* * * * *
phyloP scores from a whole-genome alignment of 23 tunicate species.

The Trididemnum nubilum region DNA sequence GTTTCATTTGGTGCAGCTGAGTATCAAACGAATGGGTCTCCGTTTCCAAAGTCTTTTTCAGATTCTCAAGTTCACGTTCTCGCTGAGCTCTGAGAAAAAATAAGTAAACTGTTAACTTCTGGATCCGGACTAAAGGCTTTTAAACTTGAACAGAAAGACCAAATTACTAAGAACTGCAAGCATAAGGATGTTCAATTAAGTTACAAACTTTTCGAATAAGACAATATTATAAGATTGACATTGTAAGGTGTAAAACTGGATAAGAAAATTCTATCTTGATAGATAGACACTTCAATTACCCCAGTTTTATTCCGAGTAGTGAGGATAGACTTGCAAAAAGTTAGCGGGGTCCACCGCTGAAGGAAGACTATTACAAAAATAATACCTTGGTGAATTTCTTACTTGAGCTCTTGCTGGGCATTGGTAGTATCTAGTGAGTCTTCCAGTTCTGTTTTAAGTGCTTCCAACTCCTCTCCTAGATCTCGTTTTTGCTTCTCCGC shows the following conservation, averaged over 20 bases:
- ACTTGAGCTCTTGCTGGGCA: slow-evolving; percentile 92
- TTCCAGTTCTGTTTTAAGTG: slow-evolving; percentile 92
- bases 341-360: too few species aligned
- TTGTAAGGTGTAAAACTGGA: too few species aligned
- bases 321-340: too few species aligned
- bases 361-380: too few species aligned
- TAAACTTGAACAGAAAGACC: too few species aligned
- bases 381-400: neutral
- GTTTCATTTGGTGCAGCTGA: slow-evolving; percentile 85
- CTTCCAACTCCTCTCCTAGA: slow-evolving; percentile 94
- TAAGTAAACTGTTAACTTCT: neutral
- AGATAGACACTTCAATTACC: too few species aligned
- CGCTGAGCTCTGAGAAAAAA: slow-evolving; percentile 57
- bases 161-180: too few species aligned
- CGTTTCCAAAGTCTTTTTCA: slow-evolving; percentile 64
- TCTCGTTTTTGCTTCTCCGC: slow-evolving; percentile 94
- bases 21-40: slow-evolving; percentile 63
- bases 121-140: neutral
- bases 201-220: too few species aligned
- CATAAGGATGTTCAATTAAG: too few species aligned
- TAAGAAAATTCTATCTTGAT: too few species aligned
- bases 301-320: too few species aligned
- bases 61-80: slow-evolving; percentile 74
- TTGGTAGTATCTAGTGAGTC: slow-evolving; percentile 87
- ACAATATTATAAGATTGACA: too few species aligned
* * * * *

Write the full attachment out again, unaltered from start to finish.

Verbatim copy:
phyloP scores from a whole-genome alignment of 23 tunicate species.

The Trididemnum nubilum region DNA sequence GTTTCATTTGGTGCAGCTGAGTATCAAACGAATGGGTCTCCGTTTCCAAAGTCTTTTTCAGATTCTCAAGTTCACGTTCTCGCTGAGCTCTGAGAAAAAATAAGTAAACTGTTAACTTCTGGATCCGGACTAAAGGCTTTTAAACTTGAACAGAAAGACCAAATTACTAAGAACTGCAAGCATAAGGATGTTCAATTAAGTTACAAACTTTTCGAATAAGACAATATTATAAGATTGACATTGTAAGGTGTAAAACTGGATAAGAAAATTCTATCTTGATAGATAGACACTTCAATTACCCCAGTTTTATTCCGAGTAGTGAGGATAGACTTGCAAAAAGTTAGCGGGGTCCACCGCTGAAGGAAGACTATTACAAAAATAATACCTTGGTGAATTTCTTACTTGAGCTCTTGCTGGGCATTGGTAGTATCTAGTGAGTCTTCCAGTTCTGTTTTAAGTGCTTCCAACTCCTCTCCTAGATCTCGTTTTTGCTTCTCCGC shows the following conservation, averaged over 20 bases:
- ACTTGAGCTCTTGCTGGGCA: slow-evolving; percentile 92
- TTCCAGTTCTGTTTTAAGTG: slow-evolving; percentile 92
- bases 341-360: too few species aligned
- TTGTAAGGTGTAAAACTGGA: too few species aligned
- bases 321-340: too few species aligned
- bases 361-380: too few species aligned
- TAAACTTGAACAGAAAGACC: too few species aligned
- bases 381-400: neutral
- GTTTCATTTGGTGCAGCTGA: slow-evolving; percentile 85
- CTTCCAACTCCTCTCCTAGA: slow-evolving; percentile 94
- TAAGTAAACTGTTAACTTCT: neutral
- AGATAGACACTTCAATTACC: too few species aligned
- CGCTGAGCTCTGAGAAAAAA: slow-evolving; percentile 57
- bases 161-180: too few species aligned
- CGTTTCCAAAGTCTTTTTCA: slow-evolving; percentile 64
- TCTCGTTTTTGCTTCTCCGC: slow-evolving; percentile 94
- bases 21-40: slow-evolving; percentile 63
- bases 121-140: neutral
- bases 201-220: too few species aligned
- CATAAGGATGTTCAATTAAG: too few species aligned
- TAAGAAAATTCTATCTTGAT: too few species aligned
- bases 301-320: too few species aligned
- bases 61-80: slow-evolving; percentile 74
- TTGGTAGTATCTAGTGAGTC: slow-evolving; percentile 87
- ACAATATTATAAGATTGACA: too few species aligned